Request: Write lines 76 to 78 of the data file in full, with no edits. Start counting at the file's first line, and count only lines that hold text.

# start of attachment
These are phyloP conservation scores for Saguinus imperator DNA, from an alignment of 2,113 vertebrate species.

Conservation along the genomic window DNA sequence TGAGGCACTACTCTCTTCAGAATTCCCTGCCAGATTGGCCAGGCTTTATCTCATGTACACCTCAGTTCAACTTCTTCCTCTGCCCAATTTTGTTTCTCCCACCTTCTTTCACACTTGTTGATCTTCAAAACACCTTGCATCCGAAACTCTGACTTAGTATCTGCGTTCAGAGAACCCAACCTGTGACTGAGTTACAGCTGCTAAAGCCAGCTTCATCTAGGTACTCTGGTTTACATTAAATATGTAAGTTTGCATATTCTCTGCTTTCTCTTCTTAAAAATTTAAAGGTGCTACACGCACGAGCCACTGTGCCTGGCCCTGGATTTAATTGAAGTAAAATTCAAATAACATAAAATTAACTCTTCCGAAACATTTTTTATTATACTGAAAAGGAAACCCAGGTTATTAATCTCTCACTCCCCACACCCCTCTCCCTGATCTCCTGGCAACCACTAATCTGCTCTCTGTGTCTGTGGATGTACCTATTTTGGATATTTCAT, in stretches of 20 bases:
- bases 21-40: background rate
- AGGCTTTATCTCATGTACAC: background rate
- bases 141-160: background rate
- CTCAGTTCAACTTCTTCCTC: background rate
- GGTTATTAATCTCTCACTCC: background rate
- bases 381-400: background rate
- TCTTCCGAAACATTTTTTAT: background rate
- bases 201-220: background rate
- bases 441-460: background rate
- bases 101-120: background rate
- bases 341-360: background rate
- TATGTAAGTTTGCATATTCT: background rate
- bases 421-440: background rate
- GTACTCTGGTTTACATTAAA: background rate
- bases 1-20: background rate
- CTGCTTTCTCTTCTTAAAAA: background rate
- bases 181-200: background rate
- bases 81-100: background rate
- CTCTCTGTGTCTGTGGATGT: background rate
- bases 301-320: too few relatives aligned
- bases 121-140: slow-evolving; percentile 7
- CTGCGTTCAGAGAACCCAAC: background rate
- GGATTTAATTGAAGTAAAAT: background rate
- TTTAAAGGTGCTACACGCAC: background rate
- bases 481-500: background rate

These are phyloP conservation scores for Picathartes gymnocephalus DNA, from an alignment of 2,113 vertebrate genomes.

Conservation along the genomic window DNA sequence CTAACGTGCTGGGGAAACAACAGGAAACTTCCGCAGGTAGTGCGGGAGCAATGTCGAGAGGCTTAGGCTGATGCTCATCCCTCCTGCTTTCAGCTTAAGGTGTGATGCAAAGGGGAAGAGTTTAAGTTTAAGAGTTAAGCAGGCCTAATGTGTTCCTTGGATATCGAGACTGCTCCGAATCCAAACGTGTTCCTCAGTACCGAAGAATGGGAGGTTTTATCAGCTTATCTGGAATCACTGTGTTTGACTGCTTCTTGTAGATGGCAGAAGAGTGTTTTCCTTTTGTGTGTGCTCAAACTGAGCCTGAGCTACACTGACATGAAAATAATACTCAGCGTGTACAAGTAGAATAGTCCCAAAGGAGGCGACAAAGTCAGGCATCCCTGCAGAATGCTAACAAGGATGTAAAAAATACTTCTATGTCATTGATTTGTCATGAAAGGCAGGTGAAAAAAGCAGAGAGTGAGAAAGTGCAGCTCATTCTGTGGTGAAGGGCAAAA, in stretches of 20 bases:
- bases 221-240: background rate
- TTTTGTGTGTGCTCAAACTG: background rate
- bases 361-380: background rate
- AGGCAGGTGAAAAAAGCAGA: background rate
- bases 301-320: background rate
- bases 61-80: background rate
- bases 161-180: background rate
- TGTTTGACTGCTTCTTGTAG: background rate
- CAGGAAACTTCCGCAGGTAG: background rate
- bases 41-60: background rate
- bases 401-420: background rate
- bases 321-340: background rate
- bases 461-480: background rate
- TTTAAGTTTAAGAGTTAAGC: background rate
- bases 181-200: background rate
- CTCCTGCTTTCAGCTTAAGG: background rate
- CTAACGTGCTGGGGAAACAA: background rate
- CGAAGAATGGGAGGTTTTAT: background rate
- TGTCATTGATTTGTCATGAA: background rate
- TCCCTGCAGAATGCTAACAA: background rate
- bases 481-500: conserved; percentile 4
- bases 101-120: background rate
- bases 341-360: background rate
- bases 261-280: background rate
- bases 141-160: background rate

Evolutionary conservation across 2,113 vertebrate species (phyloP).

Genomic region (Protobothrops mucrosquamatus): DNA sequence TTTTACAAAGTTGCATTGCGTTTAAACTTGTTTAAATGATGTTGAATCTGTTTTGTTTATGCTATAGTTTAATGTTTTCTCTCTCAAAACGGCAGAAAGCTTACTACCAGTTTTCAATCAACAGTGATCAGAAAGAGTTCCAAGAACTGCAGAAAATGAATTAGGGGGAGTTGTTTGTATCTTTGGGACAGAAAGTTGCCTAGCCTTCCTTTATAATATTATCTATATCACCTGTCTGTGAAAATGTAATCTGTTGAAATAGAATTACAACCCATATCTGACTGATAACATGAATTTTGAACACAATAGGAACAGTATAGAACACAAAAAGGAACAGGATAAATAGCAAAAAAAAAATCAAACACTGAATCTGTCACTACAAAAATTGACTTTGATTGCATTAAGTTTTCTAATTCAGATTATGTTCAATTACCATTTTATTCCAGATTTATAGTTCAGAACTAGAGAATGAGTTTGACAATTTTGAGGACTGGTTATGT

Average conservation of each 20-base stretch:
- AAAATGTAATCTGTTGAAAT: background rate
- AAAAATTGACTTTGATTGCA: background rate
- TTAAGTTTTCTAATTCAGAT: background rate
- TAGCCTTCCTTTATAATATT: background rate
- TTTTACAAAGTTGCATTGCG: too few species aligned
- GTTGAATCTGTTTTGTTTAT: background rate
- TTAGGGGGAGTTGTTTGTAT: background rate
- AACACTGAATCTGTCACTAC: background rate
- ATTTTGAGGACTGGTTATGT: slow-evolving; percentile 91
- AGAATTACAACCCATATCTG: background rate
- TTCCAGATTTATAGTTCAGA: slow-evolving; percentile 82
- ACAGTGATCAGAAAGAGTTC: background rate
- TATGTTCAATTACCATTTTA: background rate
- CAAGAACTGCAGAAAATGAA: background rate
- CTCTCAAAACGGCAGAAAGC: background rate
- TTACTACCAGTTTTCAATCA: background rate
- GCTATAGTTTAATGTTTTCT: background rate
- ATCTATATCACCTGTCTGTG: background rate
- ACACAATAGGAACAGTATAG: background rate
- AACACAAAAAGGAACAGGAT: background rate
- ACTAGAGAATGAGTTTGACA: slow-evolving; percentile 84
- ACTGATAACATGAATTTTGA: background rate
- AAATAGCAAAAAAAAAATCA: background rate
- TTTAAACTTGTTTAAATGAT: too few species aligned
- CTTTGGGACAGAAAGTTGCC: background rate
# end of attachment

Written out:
- ACACAATAGGAACAGTATAG: background rate
- AACACAAAAAGGAACAGGAT: background rate
- ACTAGAGAATGAGTTTGACA: slow-evolving; percentile 84